How to Use Peach Butcher Paper
Peach butcher paper has evolved from paper your local butcher wraps your meat order in to a must-have BBQ accessory. Peach butcher paper resists heat up to 450°F. With leak protection to stay strong when wet, it holds in moisture and heat while allowing steam to escape, preserving that flavorful bark you want. In this article, we’ll tell you exactly what peach butcher paper is, what it’s used for and why it’s a such a popular alternative to foil.
What is peach butcher paper?
Pink or peach butcher paper is made from virgin pulp paper. It’s FDA approved, 100% food grade, thick and robust paper with added sizing for increased strength when wet. This means you can wrap raw meat with it, use it in your smoker while cooking and it won’t fall apart or leak.
Why is it called peach butcher paper?
Peach refers to the color of the paper and not any kind of peach content or flavoring. The pink or peach color indicates a natural base unlike white butchers paper which is bleached.
Why do we wrap barbecue meats?
Wrapping meat helps to keep it tender and juicy. Pit masters usually wrap meats toward the end of their cook to protect the meat from losing moisture while cooking and when resting. It can be used to get past the stall or to retard any further darkening of the crust if the cook has gone more quickly than expected.
What do you use peach butcher paper for?
Peach butcher paper is a versatile accessory that can be useful for just about every step of your cook. You can wrap your meat in peach butcher paper while brining in the refrigerator. It works great as a prep surface, while smoking and after cooking to preserve the warmth and tenderness while the meat rests. Fold it into a pouch with seasonings to steam delicate meats like fish and other seafood. Serve your meal on a sheet of butcher paper, shape it into a cone to serve fries or wings and wrap leftovers to send home with your guests.
Does smoke get through butcher paper?
Yes. Unlike wrapping meat with aluminum foil when smoking [aka Texas crutch], butcher paper is permeable. Smoke infusion continues and the bark is preserved. When wrapped in foil, smoke can no longer reach the meat. In addition, heat and moisture cannot escape, which can result in beef that’s too moist, without the texture and crispy bark you want. Additionally, foil traps heat and reflects it back onto the meat which can accelerate your cooking time and increase internal temps. Because paper allows the steam to escape, the exterior of the meat doesn’t get soggy. And since it doesn’t reflect heat like foil, you don’t have to compensate for drastic changes in cooking time.
How do you smoke a brisket with peach paper?
Wrap your brisket in peach butcher paper about three-quarters of the way through the cook. It retains moisture to help get it through the stall. The stall happens when smoking a brisket at low temperatures over a long period of time. The internal temperature of the meat peaks between 150°F and 170°F and then plateaus for a few hours as a direct result of moisture evaporating from the surface of the meat. Since peach butcher paper retains moisture, it can prevent the stall or shorten its duration.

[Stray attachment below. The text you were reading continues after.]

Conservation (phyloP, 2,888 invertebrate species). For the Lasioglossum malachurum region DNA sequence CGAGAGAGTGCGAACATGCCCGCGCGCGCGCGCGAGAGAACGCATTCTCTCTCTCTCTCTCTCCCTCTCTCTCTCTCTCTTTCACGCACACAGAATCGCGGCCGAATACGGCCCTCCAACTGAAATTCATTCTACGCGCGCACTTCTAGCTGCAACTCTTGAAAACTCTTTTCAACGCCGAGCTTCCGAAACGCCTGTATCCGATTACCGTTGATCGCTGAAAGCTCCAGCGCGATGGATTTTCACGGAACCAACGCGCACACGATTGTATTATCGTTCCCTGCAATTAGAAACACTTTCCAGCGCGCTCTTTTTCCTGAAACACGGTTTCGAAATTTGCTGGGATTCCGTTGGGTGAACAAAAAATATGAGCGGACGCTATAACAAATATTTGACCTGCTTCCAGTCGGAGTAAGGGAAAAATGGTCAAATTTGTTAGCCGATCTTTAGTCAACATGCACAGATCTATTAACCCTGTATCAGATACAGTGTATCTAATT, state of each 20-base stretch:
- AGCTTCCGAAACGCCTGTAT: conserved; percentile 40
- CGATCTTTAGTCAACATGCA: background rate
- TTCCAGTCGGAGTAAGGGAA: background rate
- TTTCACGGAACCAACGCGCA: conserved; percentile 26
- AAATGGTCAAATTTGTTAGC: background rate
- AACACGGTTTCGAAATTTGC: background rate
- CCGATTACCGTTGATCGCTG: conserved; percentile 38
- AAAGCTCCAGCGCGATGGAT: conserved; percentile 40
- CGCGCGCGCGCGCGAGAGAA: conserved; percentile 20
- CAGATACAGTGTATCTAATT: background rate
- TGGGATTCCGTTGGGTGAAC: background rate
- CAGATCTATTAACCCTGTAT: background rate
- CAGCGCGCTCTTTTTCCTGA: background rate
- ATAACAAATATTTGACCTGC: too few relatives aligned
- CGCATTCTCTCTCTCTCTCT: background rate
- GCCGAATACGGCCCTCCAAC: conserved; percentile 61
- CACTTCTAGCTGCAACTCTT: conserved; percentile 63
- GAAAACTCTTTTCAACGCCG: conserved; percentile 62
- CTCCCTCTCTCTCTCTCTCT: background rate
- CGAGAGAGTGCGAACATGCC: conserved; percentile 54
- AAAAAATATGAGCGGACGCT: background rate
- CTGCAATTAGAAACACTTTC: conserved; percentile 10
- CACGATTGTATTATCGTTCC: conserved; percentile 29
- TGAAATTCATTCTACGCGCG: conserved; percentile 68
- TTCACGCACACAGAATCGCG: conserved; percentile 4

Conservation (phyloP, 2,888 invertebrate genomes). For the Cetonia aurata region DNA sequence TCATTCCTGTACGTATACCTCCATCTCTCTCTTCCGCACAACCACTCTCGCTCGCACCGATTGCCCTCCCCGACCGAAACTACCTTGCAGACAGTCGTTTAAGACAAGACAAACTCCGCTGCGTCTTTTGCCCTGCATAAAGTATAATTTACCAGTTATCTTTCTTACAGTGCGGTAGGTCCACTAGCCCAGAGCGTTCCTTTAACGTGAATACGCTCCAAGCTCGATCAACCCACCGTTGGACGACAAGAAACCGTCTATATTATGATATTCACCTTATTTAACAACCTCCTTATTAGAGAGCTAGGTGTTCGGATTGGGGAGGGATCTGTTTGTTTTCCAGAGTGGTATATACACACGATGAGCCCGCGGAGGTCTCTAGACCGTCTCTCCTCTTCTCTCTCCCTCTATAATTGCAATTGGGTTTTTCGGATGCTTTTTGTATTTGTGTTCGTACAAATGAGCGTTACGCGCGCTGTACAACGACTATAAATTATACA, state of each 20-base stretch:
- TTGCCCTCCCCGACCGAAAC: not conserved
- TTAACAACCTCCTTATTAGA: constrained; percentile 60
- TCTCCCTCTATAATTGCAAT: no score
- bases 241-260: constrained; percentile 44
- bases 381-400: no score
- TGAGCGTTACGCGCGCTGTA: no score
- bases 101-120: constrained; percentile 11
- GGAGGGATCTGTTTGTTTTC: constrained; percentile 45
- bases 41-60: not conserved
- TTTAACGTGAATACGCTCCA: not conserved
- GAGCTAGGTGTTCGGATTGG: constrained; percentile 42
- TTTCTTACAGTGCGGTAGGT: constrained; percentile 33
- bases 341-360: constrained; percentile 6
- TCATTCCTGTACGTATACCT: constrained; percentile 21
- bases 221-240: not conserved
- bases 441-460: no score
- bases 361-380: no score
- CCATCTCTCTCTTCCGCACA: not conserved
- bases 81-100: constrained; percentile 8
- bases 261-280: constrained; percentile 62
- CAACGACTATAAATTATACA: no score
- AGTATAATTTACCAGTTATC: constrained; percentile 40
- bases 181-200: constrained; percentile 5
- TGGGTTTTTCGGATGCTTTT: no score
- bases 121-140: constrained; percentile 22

You can, of course, smoke a brisket without wrapping it. When smoking a brisket for 12 to 14 hours without wrapping it, you need to maintain a very clean fire with minimal smoke. Too much smoke can ruin a perfectly good brisket.
Do pit masters and pros use peach butcher paper?
Many pit masters use peach butcher paper to retain moisture during the last stages of cooking to keep it tender. Some use it to help get past the stall when smoking meat, especially brisket. Wrapping your meat late also helps to retain heat as the meat nears the end of the cook and while resting. When wrapped loosely, the fibered paper allows the meat to breath better than foil does, which does not breathe and tends to be wrapped too tightly.
We asked some of our favorite pros about using peach butcher paper. Here’s what they had to say.
Wrap or no wrap? When do you wrap meat & why? What types of meat do you wrap?
Hondo Hernandez: Absolutely wrap. I always wrap to color...but some guys wrap to temp. When pork gets that nice deep mahogany, it’s time to wrap. As for brisket, I want a dark robust bark.
Jim Stancil: I try not to wrap if possible. If I do, it’s for the last 25% of the cook. Mainly to maintain that moisture not to help speed up that cook. And it can apply to most of the longer BBQ cooks like brisket pork butts or maybe ribs.
Chiles Cridlin: Wrap, wrap and wrap some more! Whether it’s paper or aluminum foil (aka, the Texas Crutch), there is no reason not to wrap once your meat hits about 150 degrees. At that temperature, you will not develop any more of a smoke ring and the exterior color should be perfect for presentation. If you wrap before you get to the stall (about 160 degrees) you keep more moisture inside the meat and speed up your cook time. I find no downside to wrapping.
Enrico Pasquale: This one is a tough question to be honest for me. If I am at a competition, I will always wrap my meat to add more flavor in there. When I am at home cooking for the family, we will cook it Texas style just the rub and smoke to make the beautiful bark.
Tommy Self: In competition, wrapping is a must in order to keep the meat moist. I give my pork and brisket a good 3-4 hour smoke before wrapping. Most times, both meats are about 160-170 degrees internal temp. When wrapping, I do not pour the mixture over the bark created from the smoke as I do not want it to wash away.